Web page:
Economics is supposed to help us make better economic decisions. Few economic decisions that we make are as personally important as those regarding our own finances. But financial literacy in the population is low (Lusardi and Mitchell 2014), which can cause significant welfare losses (Bhamra and Uppal 2018). So, are people turning to professional economists for guidance?
For many, the answer is no. Instead, they get personal finance advice from popular figures through books, radio, and television. Robert Kiyosaki’s book Rich Dad Poor Dad has sold more than 32 million copies. Dave Ramsey’s radio show attracts 18 million listeners per week.
What is this parallel universe of personal finance gurus telling its audience? To what extent is their advice in concordance with academic economic theory or rules of thumb that approximate the recommendations of academic economic theory (Love 2014)? Might popular advice help explain why people sometimes don’t behave in line with our theories’ predictions? Could popular advice teach economists that we have been missing something important about optimal financial decisions?
To begin the exploration of these questions, in Choi (2022), I survey what the 50 most popular personal finance books – as ranked by the website Goodreads – are telling their readers. I find that the most welfare-relevant deviations between popular advice and economic theory are in the savings and debt domains. These deviations are commonly driven by popular authors trying to accommodate the limited willpower and motivation of their readers. When it comes to the most important aspects of asset allocation, both camps end up making similar recommendations, but for different reasons.
Savings over the lifecycle
Economic theory recommends that individuals smooth their consumption over time – that is, consume a similar amount each period. The reason is that each successive dollar of spending within a period produces less happiness than the previous dollar, so it is better to consume a consistent, moderate amount each period than to deprive yourself in one period and splurge in the next. Because income tends to be low when young and high in middle age, economic theory recommends a low savings rate when young and a high savings rate in middle age.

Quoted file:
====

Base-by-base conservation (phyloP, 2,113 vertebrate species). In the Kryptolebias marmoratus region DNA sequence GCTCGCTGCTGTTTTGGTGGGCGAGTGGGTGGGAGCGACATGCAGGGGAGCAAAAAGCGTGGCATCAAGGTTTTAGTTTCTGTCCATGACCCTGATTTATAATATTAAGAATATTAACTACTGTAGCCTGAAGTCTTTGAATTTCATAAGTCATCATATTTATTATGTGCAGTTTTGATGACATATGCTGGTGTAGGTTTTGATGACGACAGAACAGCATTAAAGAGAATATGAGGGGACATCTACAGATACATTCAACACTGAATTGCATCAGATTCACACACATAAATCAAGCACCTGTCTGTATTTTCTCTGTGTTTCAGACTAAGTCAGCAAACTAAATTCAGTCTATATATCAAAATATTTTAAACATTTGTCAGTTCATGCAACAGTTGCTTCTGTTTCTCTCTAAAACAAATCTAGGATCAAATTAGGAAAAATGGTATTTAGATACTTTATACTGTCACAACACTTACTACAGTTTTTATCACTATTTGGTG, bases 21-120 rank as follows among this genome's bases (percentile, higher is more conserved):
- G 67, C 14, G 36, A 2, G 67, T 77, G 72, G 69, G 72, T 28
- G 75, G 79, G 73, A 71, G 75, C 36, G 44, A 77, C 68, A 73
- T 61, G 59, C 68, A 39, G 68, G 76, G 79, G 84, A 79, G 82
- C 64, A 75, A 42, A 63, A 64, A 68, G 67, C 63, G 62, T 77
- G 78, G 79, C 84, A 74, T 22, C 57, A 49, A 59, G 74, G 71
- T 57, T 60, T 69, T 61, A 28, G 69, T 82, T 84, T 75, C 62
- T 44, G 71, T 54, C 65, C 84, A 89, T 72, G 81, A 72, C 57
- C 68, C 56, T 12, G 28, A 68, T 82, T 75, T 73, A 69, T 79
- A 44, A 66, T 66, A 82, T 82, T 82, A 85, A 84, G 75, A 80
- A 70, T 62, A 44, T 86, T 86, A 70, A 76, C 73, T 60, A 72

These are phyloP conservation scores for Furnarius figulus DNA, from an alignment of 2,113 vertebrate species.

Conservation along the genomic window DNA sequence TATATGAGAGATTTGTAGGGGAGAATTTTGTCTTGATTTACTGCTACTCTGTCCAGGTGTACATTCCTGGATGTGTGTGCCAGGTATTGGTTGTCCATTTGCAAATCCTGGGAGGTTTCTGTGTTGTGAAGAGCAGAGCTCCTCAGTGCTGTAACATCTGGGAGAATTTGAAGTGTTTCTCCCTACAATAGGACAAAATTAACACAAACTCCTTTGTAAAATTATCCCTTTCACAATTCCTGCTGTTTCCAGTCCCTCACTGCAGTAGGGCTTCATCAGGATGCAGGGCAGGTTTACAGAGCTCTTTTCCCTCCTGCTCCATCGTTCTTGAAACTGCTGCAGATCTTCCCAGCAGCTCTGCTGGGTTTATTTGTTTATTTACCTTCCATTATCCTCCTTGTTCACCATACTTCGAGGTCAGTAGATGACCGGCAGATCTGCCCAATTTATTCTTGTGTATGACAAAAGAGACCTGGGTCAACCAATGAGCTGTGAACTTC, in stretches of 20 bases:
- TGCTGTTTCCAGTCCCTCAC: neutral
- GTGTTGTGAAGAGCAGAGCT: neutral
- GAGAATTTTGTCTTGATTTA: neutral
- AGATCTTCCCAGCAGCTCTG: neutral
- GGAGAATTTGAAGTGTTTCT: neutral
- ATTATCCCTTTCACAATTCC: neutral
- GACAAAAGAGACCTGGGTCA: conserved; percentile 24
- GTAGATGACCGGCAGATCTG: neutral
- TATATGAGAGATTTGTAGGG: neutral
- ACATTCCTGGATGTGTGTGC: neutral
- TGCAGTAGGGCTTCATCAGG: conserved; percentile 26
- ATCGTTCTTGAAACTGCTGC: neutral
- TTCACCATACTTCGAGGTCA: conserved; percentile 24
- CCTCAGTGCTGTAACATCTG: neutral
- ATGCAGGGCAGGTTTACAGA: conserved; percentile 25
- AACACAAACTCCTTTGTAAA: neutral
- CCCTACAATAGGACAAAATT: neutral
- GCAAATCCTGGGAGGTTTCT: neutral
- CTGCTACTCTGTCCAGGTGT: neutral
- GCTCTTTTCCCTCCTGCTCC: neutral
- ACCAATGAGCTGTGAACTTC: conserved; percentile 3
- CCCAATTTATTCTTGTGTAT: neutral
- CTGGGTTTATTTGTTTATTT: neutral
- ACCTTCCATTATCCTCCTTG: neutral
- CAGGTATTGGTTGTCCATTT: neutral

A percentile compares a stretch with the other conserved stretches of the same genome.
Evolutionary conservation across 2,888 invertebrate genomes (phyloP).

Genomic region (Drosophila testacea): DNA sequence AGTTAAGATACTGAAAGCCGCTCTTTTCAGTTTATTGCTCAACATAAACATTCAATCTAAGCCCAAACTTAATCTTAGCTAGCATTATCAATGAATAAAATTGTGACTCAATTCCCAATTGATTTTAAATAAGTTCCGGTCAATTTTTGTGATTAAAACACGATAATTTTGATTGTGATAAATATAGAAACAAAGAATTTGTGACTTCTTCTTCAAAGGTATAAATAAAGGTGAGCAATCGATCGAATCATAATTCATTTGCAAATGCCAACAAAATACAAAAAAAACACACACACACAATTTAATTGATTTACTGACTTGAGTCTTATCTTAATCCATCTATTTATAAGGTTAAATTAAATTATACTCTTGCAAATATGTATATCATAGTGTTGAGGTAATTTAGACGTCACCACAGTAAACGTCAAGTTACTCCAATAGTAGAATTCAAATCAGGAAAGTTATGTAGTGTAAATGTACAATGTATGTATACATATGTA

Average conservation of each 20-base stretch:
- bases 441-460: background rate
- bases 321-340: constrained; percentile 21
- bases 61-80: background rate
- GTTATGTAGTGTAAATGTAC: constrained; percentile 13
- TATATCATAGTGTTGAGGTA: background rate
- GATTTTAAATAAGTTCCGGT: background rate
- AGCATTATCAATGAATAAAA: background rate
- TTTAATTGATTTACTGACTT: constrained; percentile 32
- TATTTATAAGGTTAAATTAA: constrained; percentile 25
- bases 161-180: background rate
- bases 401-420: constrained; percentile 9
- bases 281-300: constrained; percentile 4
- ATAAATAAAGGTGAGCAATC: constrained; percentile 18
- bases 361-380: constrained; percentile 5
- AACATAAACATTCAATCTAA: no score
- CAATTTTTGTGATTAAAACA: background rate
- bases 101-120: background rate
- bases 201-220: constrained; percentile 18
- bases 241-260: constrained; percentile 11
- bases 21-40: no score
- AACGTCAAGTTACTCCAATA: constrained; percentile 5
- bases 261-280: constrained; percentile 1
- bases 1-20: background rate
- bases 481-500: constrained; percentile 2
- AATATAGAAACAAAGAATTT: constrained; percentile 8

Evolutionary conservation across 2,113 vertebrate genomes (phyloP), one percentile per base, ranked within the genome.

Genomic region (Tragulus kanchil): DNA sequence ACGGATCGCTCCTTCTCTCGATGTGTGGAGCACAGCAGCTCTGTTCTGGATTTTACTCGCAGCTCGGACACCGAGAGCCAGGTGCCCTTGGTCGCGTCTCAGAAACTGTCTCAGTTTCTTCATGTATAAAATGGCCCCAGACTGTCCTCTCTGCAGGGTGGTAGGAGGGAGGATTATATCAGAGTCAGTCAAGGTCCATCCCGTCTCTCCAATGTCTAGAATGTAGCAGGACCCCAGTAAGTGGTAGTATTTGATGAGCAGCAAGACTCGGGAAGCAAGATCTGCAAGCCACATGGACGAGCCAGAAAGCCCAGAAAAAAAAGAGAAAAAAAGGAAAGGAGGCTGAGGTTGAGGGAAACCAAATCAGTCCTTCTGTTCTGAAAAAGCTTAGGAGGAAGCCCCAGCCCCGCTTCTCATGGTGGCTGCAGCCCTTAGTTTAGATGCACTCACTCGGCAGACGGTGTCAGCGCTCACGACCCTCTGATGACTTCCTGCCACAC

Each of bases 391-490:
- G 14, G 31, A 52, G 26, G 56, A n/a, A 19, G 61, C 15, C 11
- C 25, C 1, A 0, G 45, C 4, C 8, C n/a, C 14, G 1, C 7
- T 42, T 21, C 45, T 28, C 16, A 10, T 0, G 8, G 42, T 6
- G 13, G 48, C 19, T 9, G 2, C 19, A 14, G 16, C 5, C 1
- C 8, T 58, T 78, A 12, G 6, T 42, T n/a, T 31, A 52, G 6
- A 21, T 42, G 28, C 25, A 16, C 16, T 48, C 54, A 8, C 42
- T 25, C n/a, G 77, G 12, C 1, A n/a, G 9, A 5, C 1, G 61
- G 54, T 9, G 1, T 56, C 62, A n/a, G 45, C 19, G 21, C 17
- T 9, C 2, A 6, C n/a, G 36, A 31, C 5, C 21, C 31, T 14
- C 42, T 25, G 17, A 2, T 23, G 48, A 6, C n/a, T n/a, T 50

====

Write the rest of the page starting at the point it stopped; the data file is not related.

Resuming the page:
In contrast, popular authors recommend that you smooth your savings rate: regardless of your age and circumstances, save 10–15% of your income during working life. They give two reasons for this recommendation. First, compound interest is powerful, so savings should start early in life. Economic theory takes compound interest into account too, but does not necessarily conclude that the optimal savings rate today should therefore be positive and high. Second, it is useful to establish saving consistently as a discipline. As popular author David Chilton writes, “most people aren’t going to be able to transition from setting aside nothing to being supersavers at the flip of a switch. Psychologically, that’s just not realistic.” This consideration is almost entirely absent from economic theory.
Debt repayment priority
Economists have a simple principle about optimal debt repayment: any dollars you devote to debt service should prioritise paying down the highest interest rate debt you have.
Among popular authors who give advice about debt repayment strategies, half recommend the economists’ strategy. But the other half recommend some variant of the debt snowball method: prioritise paying down the lowest-balance debt you have, regardless of its interest rate, because the positive feeling you get from zeroing out a debt account will motivate you to complete your debt repayment plan.